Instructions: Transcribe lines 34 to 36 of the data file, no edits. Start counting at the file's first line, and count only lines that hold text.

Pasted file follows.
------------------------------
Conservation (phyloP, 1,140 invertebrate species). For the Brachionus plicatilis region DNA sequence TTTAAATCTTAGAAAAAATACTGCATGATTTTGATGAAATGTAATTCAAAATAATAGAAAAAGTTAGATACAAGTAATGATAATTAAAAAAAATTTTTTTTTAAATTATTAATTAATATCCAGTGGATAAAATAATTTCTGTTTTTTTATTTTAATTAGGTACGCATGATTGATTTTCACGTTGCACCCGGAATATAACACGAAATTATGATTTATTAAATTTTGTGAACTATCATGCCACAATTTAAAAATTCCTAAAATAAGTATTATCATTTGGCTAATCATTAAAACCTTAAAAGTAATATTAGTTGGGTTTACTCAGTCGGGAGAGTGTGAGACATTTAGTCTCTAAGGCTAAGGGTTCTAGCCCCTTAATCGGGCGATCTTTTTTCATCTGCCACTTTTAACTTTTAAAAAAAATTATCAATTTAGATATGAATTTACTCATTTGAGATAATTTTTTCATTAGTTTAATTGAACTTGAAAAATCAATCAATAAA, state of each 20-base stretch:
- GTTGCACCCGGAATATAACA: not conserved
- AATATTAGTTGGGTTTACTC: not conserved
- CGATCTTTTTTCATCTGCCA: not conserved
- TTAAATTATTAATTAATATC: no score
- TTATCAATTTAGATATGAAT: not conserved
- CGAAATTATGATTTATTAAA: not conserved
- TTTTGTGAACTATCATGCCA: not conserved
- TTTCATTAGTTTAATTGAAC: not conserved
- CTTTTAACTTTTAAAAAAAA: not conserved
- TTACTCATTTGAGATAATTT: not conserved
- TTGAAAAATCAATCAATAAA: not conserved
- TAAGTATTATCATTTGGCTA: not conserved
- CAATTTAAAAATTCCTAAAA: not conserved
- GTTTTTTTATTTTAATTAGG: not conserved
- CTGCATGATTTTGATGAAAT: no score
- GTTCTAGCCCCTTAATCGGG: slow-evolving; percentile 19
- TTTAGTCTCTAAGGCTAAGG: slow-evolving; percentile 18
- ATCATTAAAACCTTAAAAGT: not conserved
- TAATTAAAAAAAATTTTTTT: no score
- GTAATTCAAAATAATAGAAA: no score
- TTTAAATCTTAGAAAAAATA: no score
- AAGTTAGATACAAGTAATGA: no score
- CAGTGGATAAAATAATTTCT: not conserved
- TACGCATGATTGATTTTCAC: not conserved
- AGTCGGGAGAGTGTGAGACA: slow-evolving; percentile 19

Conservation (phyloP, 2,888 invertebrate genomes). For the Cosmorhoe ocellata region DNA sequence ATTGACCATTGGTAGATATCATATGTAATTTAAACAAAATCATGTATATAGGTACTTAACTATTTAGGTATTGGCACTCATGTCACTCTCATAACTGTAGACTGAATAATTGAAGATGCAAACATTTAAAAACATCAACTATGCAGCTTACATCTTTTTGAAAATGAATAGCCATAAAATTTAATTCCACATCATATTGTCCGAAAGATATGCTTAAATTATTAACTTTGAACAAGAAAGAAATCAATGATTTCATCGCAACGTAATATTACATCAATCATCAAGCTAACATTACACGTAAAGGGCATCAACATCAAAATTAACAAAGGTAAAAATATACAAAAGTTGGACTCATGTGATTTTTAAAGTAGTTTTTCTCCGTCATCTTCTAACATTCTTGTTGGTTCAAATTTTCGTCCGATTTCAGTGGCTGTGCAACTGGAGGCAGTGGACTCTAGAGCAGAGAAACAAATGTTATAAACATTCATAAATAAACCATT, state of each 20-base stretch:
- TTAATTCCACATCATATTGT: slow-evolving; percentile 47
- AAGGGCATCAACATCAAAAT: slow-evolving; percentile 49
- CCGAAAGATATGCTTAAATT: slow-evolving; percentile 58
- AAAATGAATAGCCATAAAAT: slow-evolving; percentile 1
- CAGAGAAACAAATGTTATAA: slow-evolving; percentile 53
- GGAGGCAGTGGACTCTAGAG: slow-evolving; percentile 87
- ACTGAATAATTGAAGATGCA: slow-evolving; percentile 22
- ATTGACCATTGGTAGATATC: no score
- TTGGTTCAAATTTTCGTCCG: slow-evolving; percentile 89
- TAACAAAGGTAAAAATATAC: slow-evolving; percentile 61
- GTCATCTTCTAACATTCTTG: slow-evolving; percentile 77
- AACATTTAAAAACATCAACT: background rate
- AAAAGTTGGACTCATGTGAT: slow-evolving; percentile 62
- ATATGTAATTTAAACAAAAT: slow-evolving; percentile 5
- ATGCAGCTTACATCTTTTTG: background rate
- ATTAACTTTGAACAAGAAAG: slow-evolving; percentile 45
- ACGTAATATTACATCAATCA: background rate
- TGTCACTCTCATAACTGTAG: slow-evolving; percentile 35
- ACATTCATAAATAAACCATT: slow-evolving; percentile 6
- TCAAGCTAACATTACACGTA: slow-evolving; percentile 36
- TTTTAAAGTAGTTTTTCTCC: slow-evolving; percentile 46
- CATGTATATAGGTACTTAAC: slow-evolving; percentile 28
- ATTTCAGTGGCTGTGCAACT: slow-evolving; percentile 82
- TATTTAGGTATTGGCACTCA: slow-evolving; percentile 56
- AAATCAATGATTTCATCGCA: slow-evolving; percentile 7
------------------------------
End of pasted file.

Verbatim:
- ACTGAATAATTGAAGATGCA: slow-evolving; percentile 22
- ATTGACCATTGGTAGATATC: no score
- TTGGTTCAAATTTTCGTCCG: slow-evolving; percentile 89